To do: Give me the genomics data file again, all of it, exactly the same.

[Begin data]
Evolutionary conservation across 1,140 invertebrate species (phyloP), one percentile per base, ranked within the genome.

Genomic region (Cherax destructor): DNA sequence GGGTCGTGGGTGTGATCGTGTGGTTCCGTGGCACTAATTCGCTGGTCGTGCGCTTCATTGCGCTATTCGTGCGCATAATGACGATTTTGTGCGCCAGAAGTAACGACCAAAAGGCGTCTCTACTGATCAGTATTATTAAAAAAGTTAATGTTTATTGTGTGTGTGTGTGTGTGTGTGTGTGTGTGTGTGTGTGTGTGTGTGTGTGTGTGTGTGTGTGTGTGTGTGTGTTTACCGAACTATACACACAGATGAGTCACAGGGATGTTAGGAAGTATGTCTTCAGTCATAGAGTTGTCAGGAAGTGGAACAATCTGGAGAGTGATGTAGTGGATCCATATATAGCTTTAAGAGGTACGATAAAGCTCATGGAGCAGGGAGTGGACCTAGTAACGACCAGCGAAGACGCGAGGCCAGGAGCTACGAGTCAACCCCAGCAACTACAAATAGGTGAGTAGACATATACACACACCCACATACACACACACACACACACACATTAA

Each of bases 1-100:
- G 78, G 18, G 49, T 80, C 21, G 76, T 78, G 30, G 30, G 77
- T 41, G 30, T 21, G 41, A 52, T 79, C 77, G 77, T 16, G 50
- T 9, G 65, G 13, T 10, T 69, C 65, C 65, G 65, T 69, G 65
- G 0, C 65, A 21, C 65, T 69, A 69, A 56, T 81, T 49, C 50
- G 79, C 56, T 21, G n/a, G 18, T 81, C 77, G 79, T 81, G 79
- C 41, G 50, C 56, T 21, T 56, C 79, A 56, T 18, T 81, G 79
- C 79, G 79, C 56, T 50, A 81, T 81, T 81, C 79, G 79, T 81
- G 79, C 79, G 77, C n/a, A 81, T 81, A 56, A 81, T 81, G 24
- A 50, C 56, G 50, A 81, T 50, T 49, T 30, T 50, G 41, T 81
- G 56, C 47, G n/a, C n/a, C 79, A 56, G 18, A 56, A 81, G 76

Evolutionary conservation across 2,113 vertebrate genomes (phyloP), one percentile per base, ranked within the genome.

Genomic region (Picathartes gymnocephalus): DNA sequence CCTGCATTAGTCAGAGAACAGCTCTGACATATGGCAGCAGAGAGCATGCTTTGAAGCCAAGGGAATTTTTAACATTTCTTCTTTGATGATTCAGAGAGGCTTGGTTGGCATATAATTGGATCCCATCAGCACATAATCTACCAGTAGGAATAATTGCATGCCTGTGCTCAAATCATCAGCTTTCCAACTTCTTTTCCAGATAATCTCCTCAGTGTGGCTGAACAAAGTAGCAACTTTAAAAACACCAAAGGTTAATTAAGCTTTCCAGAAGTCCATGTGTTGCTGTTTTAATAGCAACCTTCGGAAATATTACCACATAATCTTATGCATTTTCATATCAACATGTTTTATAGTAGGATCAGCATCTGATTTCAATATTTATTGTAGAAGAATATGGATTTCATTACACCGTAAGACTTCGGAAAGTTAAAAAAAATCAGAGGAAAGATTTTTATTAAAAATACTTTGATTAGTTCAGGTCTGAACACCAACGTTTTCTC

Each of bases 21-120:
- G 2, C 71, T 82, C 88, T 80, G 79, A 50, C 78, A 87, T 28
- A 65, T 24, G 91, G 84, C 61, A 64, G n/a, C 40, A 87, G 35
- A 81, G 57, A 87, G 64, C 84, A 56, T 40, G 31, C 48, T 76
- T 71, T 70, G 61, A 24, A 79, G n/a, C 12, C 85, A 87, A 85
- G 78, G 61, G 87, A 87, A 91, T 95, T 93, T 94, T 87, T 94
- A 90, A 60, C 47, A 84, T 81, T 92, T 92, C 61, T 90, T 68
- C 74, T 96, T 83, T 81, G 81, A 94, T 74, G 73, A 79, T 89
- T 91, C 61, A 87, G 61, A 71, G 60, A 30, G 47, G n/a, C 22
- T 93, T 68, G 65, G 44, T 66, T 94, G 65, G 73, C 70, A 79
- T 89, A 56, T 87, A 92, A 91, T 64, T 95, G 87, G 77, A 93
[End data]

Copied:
Evolutionary conservation across 1,140 invertebrate species (phyloP), one percentile per base, ranked within the genome.

Genomic region (Cherax destructor): DNA sequence GGGTCGTGGGTGTGATCGTGTGGTTCCGTGGCACTAATTCGCTGGTCGTGCGCTTCATTGCGCTATTCGTGCGCATAATGACGATTTTGTGCGCCAGAAGTAACGACCAAAAGGCGTCTCTACTGATCAGTATTATTAAAAAAGTTAATGTTTATTGTGTGTGTGTGTGTGTGTGTGTGTGTGTGTGTGTGTGTGTGTGTGTGTGTGTGTGTGTGTGTGTGTGTGTGTTTACCGAACTATACACACAGATGAGTCACAGGGATGTTAGGAAGTATGTCTTCAGTCATAGAGTTGTCAGGAAGTGGAACAATCTGGAGAGTGATGTAGTGGATCCATATATAGCTTTAAGAGGTACGATAAAGCTCATGGAGCAGGGAGTGGACCTAGTAACGACCAGCGAAGACGCGAGGCCAGGAGCTACGAGTCAACCCCAGCAACTACAAATAGGTGAGTAGACATATACACACACCCACATACACACACACACACACACACATTAA

Each of bases 1-100:
- G 78, G 18, G 49, T 80, C 21, G 76, T 78, G 30, G 30, G 77
- T 41, G 30, T 21, G 41, A 52, T 79, C 77, G 77, T 16, G 50
- T 9, G 65, G 13, T 10, T 69, C 65, C 65, G 65, T 69, G 65
- G 0, C 65, A 21, C 65, T 69, A 69, A 56, T 81, T 49, C 50
- G 79, C 56, T 21, G n/a, G 18, T 81, C 77, G 79, T 81, G 79
- C 41, G 50, C 56, T 21, T 56, C 79, A 56, T 18, T 81, G 79
- C 79, G 79, C 56, T 50, A 81, T 81, T 81, C 79, G 79, T 81
- G 79, C 79, G 77, C n/a, A 81, T 81, A 56, A 81, T 81, G 24
- A 50, C 56, G 50, A 81, T 50, T 49, T 30, T 50, G 41, T 81
- G 56, C 47, G n/a, C n/a, C 79, A 56, G 18, A 56, A 81, G 76

Evolutionary conservation across 2,113 vertebrate genomes (phyloP), one percentile per base, ranked within the genome.

Genomic region (Picathartes gymnocephalus): DNA sequence CCTGCATTAGTCAGAGAACAGCTCTGACATATGGCAGCAGAGAGCATGCTTTGAAGCCAAGGGAATTTTTAACATTTCTTCTTTGATGATTCAGAGAGGCTTGGTTGGCATATAATTGGATCCCATCAGCACATAATCTACCAGTAGGAATAATTGCATGCCTGTGCTCAAATCATCAGCTTTCCAACTTCTTTTCCAGATAATCTCCTCAGTGTGGCTGAACAAAGTAGCAACTTTAAAAACACCAAAGGTTAATTAAGCTTTCCAGAAGTCCATGTGTTGCTGTTTTAATAGCAACCTTCGGAAATATTACCACATAATCTTATGCATTTTCATATCAACATGTTTTATAGTAGGATCAGCATCTGATTTCAATATTTATTGTAGAAGAATATGGATTTCATTACACCGTAAGACTTCGGAAAGTTAAAAAAAATCAGAGGAAAGATTTTTATTAAAAATACTTTGATTAGTTCAGGTCTGAACACCAACGTTTTCTC

Each of bases 21-120:
- G 2, C 71, T 82, C 88, T 80, G 79, A 50, C 78, A 87, T 28
- A 65, T 24, G 91, G 84, C 61, A 64, G n/a, C 40, A 87, G 35
- A 81, G 57, A 87, G 64, C 84, A 56, T 40, G 31, C 48, T 76
- T 71, T 70, G 61, A 24, A 79, G n/a, C 12, C 85, A 87, A 85
- G 78, G 61, G 87, A 87, A 91, T 95, T 93, T 94, T 87, T 94
- A 90, A 60, C 47, A 84, T 81, T 92, T 92, C 61, T 90, T 68
- C 74, T 96, T 83, T 81, G 81, A 94, T 74, G 73, A 79, T 89
- T 91, C 61, A 87, G 61, A 71, G 60, A 30, G 47, G n/a, C 22
- T 93, T 68, G 65, G 44, T 66, T 94, G 65, G 73, C 70, A 79
- T 89, A 56, T 87, A 92, A 91, T 64, T 95, G 87, G 77, A 93